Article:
Four ex-lease aircraft joining an airline wouldn’t usually spark significant interest, but in the case of Virgin Atlantic, taking on four ex-Air Berlin A330-200s is proving an interesting project. When these aircraft join the airline’s fleet in November, they will not only help resolve operational issues relating to problems with the Trent 1000 engines powering its Dreamliner fleet – they will also present an opportunity for the airline to explore new ideas for Upper Class cabin design ahead of the introduction of its A350s in 2019.
To get the full story, we spoke to Daniel Kerzner, Virgin Atlantic’s vice president of customer experience. Asked what drew the airline to the Air Berlin aircraft in particular, given a wide range of leasing options, he explained, “The aircraft have certain attributes that, for us, were really important. The economy cabins have a very consistent and very solid, good economy seat product. The aircraft’s business class seats are all lie-flat and all have aisle access – attributes that our customers are looking for. The aircraft also come with wi-fi installed, which complements the rest of our fleet. Those attributes are what made these aircraft in particular attractive to us.”
The business class seats in question are Air Berlin’s Solstys seat from Stelia Aerospace, a popular model flying with several other airlines around the world. However, while Virgin Atlantic has opted to retain this model for its operations, it is not retaining those specific seats. The A330-200 project is not a mere matter of refurbishing seats in the airline’s trim and finish: the airline has ordered new, mildly customized versions from Stelia, with modifications including additional table and stowage space. Given the airline has existing bespoke Upper Class seat designs for the A330, why has it not opted to fit them?
“The decision was based on what we could put on board the fastest that would to give our customers the best experience that we could,” explained Kerzner. “And of course there are various limitations for seat production in terms of the speed to market. If we think about our A350 seats [Kerzner would not reveal details yet, but watch this space], those seats are a multi-year process in terms of development, design and certification in advance of launching later next year.”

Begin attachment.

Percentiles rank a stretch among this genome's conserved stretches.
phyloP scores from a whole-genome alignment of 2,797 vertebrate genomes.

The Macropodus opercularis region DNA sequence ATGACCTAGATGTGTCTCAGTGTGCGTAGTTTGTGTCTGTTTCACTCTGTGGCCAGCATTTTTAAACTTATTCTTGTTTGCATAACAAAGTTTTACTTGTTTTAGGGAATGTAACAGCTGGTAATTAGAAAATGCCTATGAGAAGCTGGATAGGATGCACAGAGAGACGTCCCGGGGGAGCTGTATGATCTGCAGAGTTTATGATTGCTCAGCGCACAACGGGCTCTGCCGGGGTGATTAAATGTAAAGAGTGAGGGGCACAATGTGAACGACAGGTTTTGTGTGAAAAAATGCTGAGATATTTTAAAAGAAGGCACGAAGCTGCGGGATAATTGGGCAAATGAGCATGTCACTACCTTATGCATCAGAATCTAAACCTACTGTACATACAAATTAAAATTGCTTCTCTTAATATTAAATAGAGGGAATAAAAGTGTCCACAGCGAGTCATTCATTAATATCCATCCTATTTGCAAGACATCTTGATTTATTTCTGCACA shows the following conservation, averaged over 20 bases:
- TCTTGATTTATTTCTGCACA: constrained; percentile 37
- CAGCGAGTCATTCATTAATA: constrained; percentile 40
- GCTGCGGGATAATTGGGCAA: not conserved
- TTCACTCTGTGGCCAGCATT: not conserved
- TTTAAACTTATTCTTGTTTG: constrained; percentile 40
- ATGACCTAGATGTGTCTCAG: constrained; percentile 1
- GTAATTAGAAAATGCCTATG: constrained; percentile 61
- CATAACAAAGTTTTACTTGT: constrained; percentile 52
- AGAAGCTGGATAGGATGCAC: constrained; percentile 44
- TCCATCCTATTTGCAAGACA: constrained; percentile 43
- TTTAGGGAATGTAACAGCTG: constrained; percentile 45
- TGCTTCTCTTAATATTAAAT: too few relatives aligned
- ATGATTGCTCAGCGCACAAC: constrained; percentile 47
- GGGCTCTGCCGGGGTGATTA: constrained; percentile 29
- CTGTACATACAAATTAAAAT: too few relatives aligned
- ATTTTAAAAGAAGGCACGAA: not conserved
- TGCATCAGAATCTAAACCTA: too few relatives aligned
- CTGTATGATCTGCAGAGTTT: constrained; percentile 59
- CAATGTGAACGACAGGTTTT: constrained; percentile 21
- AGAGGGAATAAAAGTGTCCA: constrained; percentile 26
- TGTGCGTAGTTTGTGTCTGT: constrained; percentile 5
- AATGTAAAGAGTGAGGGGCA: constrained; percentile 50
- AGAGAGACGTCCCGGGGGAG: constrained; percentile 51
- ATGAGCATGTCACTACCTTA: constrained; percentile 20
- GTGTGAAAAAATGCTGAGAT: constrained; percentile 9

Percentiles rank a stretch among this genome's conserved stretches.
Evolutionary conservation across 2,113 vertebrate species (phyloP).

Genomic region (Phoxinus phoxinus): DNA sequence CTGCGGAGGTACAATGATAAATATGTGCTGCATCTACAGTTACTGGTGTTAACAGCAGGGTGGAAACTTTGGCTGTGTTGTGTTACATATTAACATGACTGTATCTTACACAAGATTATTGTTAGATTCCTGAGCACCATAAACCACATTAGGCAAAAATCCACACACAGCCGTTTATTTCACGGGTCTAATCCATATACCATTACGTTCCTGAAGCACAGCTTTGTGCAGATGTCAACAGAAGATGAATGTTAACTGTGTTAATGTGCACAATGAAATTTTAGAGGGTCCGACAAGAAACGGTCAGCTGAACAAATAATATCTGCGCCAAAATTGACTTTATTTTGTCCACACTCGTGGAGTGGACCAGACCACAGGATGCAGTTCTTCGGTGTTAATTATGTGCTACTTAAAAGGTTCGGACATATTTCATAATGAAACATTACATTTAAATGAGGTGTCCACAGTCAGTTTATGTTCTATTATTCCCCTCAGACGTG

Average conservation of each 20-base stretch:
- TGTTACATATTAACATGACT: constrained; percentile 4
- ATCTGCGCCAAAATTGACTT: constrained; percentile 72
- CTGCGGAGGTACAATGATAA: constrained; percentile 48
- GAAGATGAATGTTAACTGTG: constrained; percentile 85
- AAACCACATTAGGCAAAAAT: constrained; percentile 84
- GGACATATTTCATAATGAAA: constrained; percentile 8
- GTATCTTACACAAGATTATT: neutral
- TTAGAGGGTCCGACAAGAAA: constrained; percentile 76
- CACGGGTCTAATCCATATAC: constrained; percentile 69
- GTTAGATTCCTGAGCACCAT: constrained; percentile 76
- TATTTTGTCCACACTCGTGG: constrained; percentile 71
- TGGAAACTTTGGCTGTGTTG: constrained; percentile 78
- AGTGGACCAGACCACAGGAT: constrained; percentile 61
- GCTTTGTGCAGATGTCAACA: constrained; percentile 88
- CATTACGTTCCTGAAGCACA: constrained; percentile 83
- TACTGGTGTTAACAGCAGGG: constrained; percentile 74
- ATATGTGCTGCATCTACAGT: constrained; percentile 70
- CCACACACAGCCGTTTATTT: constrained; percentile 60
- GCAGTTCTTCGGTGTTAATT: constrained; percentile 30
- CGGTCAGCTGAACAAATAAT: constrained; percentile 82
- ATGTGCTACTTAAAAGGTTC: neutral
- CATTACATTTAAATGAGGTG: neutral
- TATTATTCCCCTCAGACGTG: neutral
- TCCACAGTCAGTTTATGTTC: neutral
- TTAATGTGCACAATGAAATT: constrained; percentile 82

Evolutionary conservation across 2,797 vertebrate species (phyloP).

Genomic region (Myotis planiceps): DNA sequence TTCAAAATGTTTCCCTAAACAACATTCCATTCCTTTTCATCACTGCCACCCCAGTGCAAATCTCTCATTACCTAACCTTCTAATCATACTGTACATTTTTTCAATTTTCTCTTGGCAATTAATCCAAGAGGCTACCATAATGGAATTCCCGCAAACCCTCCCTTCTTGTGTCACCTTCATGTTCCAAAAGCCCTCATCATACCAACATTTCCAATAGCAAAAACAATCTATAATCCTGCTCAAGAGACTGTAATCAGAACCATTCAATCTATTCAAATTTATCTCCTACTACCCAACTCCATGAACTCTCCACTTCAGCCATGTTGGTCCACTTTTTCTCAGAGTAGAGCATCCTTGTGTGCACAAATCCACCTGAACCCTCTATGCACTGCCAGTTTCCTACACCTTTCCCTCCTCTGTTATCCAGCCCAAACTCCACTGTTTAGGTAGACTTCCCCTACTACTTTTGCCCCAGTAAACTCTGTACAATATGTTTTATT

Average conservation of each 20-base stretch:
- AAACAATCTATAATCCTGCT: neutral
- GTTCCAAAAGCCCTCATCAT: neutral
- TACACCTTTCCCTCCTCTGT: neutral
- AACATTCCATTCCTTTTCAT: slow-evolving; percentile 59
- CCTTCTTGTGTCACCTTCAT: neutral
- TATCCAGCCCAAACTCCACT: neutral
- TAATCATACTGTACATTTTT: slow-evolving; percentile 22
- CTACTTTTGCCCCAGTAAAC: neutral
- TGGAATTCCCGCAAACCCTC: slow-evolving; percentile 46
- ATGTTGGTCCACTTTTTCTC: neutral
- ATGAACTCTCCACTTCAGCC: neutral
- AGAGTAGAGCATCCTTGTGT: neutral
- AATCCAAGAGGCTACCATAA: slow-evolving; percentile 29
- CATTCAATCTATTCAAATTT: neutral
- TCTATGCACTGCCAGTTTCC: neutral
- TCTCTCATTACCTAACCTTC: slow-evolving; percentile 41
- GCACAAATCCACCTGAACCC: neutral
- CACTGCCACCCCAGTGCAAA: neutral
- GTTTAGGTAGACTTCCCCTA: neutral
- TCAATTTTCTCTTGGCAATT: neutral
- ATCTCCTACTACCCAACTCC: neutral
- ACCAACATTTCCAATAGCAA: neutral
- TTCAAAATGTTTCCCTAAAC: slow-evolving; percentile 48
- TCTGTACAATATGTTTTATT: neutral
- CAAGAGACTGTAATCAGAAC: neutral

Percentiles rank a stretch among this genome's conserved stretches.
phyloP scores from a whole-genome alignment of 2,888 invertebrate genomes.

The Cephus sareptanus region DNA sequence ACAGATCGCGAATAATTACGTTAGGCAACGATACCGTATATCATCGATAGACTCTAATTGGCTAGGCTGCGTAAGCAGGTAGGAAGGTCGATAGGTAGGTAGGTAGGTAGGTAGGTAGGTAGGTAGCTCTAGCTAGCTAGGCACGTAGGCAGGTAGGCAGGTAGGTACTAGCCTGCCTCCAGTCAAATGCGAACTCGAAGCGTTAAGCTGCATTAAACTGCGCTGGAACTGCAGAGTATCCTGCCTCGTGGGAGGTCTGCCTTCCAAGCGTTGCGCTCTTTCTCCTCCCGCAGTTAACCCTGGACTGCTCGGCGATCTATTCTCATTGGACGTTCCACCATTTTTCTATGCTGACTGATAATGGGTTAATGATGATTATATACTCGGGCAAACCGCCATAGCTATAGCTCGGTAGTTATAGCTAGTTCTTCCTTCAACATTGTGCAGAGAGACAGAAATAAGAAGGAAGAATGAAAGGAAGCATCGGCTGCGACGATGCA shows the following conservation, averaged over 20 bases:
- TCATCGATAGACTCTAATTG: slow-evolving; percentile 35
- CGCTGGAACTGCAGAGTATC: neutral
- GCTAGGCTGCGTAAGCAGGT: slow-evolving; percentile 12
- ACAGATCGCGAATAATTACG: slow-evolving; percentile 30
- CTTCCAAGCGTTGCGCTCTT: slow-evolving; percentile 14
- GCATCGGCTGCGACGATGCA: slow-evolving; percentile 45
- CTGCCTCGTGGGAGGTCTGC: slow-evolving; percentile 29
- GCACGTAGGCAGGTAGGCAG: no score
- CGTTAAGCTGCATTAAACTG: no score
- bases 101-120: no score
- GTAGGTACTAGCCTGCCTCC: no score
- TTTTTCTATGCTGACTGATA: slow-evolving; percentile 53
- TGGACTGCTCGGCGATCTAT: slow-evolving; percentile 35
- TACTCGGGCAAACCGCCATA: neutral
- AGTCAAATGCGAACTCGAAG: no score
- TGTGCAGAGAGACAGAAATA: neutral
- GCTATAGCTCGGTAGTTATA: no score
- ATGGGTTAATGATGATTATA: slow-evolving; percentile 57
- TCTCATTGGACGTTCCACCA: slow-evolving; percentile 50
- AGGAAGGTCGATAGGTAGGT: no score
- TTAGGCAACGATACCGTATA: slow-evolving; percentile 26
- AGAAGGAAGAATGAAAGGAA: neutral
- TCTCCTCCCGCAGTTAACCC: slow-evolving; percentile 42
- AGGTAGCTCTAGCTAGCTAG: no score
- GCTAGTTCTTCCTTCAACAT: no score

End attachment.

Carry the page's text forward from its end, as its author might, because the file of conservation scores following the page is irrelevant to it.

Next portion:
“From my standpoint, given the options that are available to us for this aircraft, [Solstys] was the absolute best seat on the market that we could put on the aircraft. It’s a combination of timing, and working with a vendor that we haven’t had the opportunity to work with before.
“It was an opportunity to put a best-in-class seat on it that is that is consistent with the overall [Virgin Atlantic] experience across the fleet. You might have a preference if you’ve experienced one seat over the other but I think overall, from a customer perspective, they’ll just see it as a really great premium seat that’s consistent with the rest of our product.”
Never a brand to shy away from an opportunity to inject a little cheekiness into its product marketing, Virgin Atlantic has some fun names for the various seat types created by the Solstys LOPA, namely Love Suites (the three doubles with central paired seats, which can form double beds – see diagram below), Corner Suites (window seats) and Freedom Suites (aisle seats).
The Love Suites are being introduced at a time when double beds in business class are becoming popular, with Singapore Airlines, Qatar Airways and others introducing twin product. However, Virgin Atlantic was well ahead of the curve with this trend, having introduced the commercial airline industry’s first double bed in 2004 when it fitted four pairs of double Upper Class Suites on two of its Boeing 747-400 aircraft. The suites, located in the center herringbone section, remained separate until cabin crew were requested to create the double space. They then unclipped the middle partition to create a 2 sq.m space, which could be used as a double seating area, or a sleeping space with the beds deployed.
The double suites being launched this year also help solve an inconsistency of these A330-200s compared with the rest of the Virgin Atlantic fleet: the lack of an onboard bar. Kerzner states that bars will remain a part of the Virgin Atlantic Upper Class experience for the foreseeable future, but fitting a bar to these particular aircraft was simply not feasible in a short timescale. However, couples traveling together can enjoy each other’s company more easily in these suites than the herringbone suites on the rest of the fleet, reducing the need for a social space. There will also be a greater proportion of couples traveling on these particular aircraft, as they will predominantly be used on leisure routes.
The biggest change to the A330-200 interiors is that they will go from two class to three class, with a dedicated 35-seat premium economy cabin being retrofitted. Again, the airline’s existing seat, a customized Zodiac Reverb model (details here) has not been used, with the airline instead opting to fit the PC01 from ZIM Flugsitz, a seat that has been well received by customers including Singapore Airlines. Seat pitch in premium economy remains 38in across the entire fleet, and customers also enjoy a bespoke food and drink offering.
“It’s the first time we have flown ZIM seats and we are really excited to have this opportunity to try that seat. It’s consistent with our other premium seats in terms of features, look and feel, and it’s a top of the line premium seat that we’re very excited about,” stated Kerzner.
You can read more about Daniel Kerzner’s plans for the future inflight experience in the September issue of Aircraft Interiors International.
You can also see how an Air Berlin A330 becomes a Virgin Atlantic A330 in this video.